Romeo Santos is the final of four cover stars to be featured on The FADER’s first-ever Diaspora Issue. The print issue hits newsstands May 23rd. In this cover story, writer Marlon Bishop and photographer Rose Marie Cromwell meet “The King of Bachata,” Romeo Santos — one of the most influential musicians in the Western Hemisphere and CEO of Roc Nation Latin.
Santos discusses his multicultural upbringing with first-generation Dominican and Puerto Rican immigrant parents and creating a revolutionary and internationally recognized sound born out of his love and loyalty for bachata. He talks about refusing to assimilate into U.S. pop culture or stick to Latin Pop, and his plans instead to create something in between and entirely new.
On his cultural identity:
“I’m just a Latino that’s very Americanized, that’s the best way I have to word it. I feel like I don’t speak perfect English, I don’t speak perfect Spanish. But when I’m able to mix it as Spanglish, that’s the closest to perfection for me.”
On first hearing bachata music, and revolutionizing its aesthetic:
“I just fell in love with the production. I was like, ‘Wow this is dope.’ At that time, bachata did not have a great reputation. If anyone liked it, it wasn’t cool to brag about it. But I didn’t know that. When I got that information, it was too late, I was already in love with the genre. We came with a different vibe. We had Yankee hats. Before people even listened to our music, they said, ‘These guys aren’t bachateros, they are rappers or something, what is this?”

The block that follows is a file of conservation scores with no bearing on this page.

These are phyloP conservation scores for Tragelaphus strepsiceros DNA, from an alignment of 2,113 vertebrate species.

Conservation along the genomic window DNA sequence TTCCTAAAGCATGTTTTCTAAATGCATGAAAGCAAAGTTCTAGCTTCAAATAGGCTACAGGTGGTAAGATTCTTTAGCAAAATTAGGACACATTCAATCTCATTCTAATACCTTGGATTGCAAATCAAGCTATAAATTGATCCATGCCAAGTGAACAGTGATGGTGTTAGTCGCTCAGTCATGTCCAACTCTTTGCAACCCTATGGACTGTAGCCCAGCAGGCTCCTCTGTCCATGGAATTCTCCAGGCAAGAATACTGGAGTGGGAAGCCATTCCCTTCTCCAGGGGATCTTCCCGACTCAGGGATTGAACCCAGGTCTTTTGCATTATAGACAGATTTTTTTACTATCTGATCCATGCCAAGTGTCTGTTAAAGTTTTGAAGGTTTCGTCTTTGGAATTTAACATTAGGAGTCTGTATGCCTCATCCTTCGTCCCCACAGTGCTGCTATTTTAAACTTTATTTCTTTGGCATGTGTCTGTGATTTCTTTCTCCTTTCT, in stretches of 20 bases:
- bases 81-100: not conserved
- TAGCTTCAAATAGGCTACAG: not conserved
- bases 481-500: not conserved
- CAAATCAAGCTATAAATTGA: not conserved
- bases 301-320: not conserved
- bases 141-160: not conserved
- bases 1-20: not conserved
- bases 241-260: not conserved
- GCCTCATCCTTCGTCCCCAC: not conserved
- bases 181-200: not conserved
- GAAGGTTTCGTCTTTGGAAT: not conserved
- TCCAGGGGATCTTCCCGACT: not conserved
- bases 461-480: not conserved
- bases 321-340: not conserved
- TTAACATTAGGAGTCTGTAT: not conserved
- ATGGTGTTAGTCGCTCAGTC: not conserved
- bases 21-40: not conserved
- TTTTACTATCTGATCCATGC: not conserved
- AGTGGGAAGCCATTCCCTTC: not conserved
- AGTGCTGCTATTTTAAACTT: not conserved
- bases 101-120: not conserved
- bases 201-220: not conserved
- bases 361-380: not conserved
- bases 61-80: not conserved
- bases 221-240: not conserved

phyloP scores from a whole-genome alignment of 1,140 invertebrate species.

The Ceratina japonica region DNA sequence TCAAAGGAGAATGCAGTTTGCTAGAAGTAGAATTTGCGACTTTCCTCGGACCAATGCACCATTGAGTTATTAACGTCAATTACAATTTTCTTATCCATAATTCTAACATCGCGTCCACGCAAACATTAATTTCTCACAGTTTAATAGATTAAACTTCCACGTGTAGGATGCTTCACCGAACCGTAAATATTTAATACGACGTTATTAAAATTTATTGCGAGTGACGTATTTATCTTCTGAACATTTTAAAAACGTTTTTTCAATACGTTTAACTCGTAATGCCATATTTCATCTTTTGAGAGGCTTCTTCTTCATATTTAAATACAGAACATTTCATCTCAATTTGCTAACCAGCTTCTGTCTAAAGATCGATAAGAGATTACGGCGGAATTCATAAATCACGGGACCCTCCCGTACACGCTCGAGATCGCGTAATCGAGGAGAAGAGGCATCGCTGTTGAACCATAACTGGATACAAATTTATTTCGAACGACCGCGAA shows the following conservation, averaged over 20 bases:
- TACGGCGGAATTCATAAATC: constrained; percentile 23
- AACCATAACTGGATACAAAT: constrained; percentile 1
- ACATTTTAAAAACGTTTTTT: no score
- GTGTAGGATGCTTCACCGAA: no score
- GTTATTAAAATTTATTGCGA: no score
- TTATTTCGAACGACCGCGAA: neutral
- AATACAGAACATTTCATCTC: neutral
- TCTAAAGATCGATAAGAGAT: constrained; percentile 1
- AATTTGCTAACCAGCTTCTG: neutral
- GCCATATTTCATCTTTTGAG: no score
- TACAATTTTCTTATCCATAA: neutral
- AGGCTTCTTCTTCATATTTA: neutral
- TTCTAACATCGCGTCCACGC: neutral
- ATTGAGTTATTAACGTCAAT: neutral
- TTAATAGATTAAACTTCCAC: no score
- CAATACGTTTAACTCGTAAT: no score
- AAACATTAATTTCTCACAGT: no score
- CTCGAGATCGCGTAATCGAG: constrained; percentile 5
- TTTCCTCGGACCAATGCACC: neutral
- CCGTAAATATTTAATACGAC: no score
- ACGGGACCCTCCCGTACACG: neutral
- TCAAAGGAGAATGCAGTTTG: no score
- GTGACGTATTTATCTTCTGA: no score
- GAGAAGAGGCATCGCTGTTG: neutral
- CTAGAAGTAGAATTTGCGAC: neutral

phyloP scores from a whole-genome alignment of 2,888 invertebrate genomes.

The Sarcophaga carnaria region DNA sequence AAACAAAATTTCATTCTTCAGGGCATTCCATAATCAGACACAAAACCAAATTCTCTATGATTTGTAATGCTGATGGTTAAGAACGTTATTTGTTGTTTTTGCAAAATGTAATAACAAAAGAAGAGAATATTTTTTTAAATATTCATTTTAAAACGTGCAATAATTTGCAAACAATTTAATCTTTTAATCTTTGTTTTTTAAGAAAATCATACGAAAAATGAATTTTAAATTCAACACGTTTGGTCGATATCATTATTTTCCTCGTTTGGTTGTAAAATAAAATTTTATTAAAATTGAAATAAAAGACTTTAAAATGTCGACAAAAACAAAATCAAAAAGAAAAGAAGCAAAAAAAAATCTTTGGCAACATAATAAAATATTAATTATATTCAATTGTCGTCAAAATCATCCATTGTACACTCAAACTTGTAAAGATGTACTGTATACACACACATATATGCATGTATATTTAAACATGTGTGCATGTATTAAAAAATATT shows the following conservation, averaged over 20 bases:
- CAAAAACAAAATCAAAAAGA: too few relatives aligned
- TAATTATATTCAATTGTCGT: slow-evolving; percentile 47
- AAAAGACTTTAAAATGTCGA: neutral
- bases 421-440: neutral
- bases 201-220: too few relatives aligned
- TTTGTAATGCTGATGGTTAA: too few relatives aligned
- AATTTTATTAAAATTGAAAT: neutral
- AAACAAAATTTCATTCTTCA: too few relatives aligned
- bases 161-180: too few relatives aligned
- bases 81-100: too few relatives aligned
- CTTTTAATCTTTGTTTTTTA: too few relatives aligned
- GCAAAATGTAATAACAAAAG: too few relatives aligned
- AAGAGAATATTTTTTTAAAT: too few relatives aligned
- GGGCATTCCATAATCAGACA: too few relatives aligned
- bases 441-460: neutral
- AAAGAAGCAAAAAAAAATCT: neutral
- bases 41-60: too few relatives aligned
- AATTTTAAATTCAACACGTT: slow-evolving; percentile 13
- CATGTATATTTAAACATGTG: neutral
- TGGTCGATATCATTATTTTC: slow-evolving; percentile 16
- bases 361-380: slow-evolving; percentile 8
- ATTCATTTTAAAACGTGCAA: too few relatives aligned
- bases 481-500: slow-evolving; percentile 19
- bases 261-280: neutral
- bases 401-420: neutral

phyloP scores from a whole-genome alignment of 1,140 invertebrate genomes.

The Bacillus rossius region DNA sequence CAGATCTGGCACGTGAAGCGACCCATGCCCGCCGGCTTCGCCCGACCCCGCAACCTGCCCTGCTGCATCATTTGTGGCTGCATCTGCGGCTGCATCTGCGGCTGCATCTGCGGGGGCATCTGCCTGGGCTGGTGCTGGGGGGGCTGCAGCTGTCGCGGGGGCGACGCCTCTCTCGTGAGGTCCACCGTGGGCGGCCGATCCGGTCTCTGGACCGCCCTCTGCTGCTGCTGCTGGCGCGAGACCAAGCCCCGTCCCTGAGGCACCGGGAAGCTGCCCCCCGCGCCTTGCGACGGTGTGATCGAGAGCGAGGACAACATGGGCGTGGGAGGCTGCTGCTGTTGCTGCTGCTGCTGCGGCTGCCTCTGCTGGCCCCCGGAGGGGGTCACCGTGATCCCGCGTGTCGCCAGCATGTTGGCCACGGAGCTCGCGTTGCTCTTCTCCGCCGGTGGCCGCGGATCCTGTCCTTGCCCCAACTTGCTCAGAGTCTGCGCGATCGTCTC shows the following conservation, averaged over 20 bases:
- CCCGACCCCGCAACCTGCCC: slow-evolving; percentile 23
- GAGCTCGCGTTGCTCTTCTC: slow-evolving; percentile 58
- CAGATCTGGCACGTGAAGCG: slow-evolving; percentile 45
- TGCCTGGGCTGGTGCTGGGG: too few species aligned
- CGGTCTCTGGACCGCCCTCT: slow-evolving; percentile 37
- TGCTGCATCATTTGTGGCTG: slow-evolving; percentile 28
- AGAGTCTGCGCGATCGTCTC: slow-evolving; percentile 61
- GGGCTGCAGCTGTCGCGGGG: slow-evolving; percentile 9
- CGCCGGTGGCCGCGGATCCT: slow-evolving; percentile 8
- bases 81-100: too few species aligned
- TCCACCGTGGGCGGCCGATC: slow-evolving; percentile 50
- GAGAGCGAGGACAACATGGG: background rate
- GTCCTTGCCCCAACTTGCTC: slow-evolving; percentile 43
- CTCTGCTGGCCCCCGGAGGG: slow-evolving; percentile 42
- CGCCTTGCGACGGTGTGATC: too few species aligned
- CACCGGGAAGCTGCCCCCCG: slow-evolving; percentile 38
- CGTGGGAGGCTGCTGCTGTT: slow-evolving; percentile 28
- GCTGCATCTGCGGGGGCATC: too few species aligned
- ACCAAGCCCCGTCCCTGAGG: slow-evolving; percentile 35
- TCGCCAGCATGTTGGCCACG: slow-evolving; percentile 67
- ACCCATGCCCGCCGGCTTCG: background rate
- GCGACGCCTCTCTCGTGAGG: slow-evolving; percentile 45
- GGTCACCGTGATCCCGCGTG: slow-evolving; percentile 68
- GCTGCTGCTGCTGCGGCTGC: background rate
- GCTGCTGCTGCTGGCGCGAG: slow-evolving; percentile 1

On becoming Romeo Santos to overcome his insecurities as a teenager:
“I couldn’t even speak to the crowd, that’s how shy I was. I was so skinny, I guess puberty didn’t kick in the way it should have, and I had a total lack of confidence. One day I realized that if I didn’t become a different person on stage, it just wasn’t going to work. I just used what I knew what I had to offer, and my friends always said I was funny. So I created this character, who was this funny, seductive guy, who could maybe come across a little bit arrogant. Latin men get that label a lot, the seducer. To some extent I feed people what they want to be fed, and it works for me.”
On his advice to artists:
“I tell artists they need to do what’s real to them. I do bachata. When I worked with Usher or Drake, I brought them into my world. I’m sending the message I’m not interested in crossing over. I want you to cross over into my world.”